On the other hand, our study showed a fair-to-good agreement between QFT-GIT and T-SPOT in patients with RA and AS, which featured with chronic inflammation in joints. A study reports that no significant differences were found between QFT-GIT and T-SPOT according to the proportions of positive and indeterminate in patients with RA . Kappa values were 0.6 (95% CI [0.39–0.80]) and 0.39 (95% CI [0.21–0.57]) for positive or negatives result. Another study showed that the QFT-GIT indeterminate results in RA patients were approximately 9.9% . Both of the two tests were applicable while diagnosing LTBI in patients with chronic inflammatory arthritis.
Furthermore, our study discovered that low
lymphocyte count was associated with QFT-GIT indeterminate results. However, high
SLEDAI scores seemed not related with a high proportion of indeterminate results,
and this differs from some studies [20, 21, 22, 23, 24]. Other previous researches showed
that CD4+ T cell count, lymphocyte count, and lymphocyte percentage were
influencing factors for the indeterminate results of QFT-GIT in HIV and
immunosuppressive people [25, 26]. Glucocorticoid therapy is also another reason
for the indeterminate outcome of QFT [20, 27, 28]. It was suggested that patients
with indeterminate results were more likely to be aged over 70 years, females,
suffering from SLE, lymphopenia, Anemia, thrombocytopenia, and hypoalbuminemia
. QFT-GIT results were affected by various factors and might have a
limitation in LTBI screening based on the clinical settings, and further
investigations were needed. The poor agreement between QFT-GIT and T-SPOT in
lupus patients in this study might be due to the following two reasons. First,
there was a large amount of IFN-
The results of the study suggested that T-SPOT might have an advantage as a LTBI screening test in terms of having lesser indeterminate results, especially in patients with SLE. However, there were some limitations in the study. First, a general population was not included as a control in this single-center cohort study, due to practical constraints. Second, a bias might exist due to the limited number of patients with RA and AS. In addition, the influence of the inclusion of a heterogeneous population, the differences in testing indications, disease duration, and the different medications administrated on the results could not be ruled out.
Based on the results of the study, the T-SPOT assay might be more advantageous than the QFT-GIT assay in detecting LTBI, and this is mainly related to a less proportion of indeterminate results in patients with SLE compared with inflammatory arthritis. These outcomes are supporting the application of T-SPOT as a test for LTBI screening in individuals with SLE.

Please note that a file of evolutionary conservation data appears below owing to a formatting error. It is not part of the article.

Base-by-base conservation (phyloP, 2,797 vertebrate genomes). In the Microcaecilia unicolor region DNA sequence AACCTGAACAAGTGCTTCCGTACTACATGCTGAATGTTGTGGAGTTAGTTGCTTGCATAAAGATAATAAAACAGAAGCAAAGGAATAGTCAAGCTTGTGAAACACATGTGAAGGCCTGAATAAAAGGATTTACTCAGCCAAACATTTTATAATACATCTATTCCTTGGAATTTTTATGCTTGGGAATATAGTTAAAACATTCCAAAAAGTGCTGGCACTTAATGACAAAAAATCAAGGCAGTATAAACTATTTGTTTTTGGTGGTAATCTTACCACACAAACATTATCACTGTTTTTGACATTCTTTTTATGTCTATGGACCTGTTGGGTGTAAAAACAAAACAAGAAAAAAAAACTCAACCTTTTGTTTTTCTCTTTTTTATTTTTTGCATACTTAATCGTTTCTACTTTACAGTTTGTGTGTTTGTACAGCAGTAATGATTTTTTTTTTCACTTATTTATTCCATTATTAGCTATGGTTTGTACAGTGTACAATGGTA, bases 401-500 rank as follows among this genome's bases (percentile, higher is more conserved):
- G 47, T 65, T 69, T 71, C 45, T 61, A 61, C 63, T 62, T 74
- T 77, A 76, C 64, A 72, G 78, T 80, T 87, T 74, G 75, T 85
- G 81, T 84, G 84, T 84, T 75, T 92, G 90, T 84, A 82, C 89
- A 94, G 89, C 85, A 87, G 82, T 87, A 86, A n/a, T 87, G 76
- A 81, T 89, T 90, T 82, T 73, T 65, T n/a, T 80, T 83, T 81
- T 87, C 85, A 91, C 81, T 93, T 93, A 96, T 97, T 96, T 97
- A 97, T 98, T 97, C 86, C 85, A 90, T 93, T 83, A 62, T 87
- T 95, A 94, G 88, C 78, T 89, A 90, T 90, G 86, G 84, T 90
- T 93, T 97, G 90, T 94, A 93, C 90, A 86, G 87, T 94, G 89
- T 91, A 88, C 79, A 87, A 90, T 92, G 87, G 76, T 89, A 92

(I) Conception and design—JZ, JL; (II) Administrative support—SC, LL; (III) Provision of study materials or patients—LL and LZ; (IV) Collection and assembly of data—JZ, PY and SY; (V) Data analysis and interpretation—LZ and JZ; (VI) Manuscript writing—LZ and JZ; (VII) Final approval of manuscript—All authors.
The authors are accountable for all aspects of the work in ensuring that questions related to the accuracy or integrity of any part of the work are appropriately investigated and resolved. The study was conducted in accordance with the Declaration of Helsinki (as revised in 2013). The study was approved by the Ethics committee of the Renji Hospital (No. 2016-Clinical-Res-011) and individual consent for this retrospective analysis was waived.
We thank Francesca Severino for English language editing and we thank Qiagen for providing the QFT-kits.
This work was supported by National Key Research and Development Program “Precision Medicine Research” Key Special Project (Ministry of Science and Technology) (2017YFC0909000), National Natural Science Foundation Youth Project (71804109), and “Rising Stars of Medical Talents” Youth Development Program-Youth Medical Talents (SHWSRS(2021)_099).
The authors declare no conflict of interest.
Publisher’s Note: IMR Press stays neutral with regard to jurisdictional claims in published maps and institutional affiliations.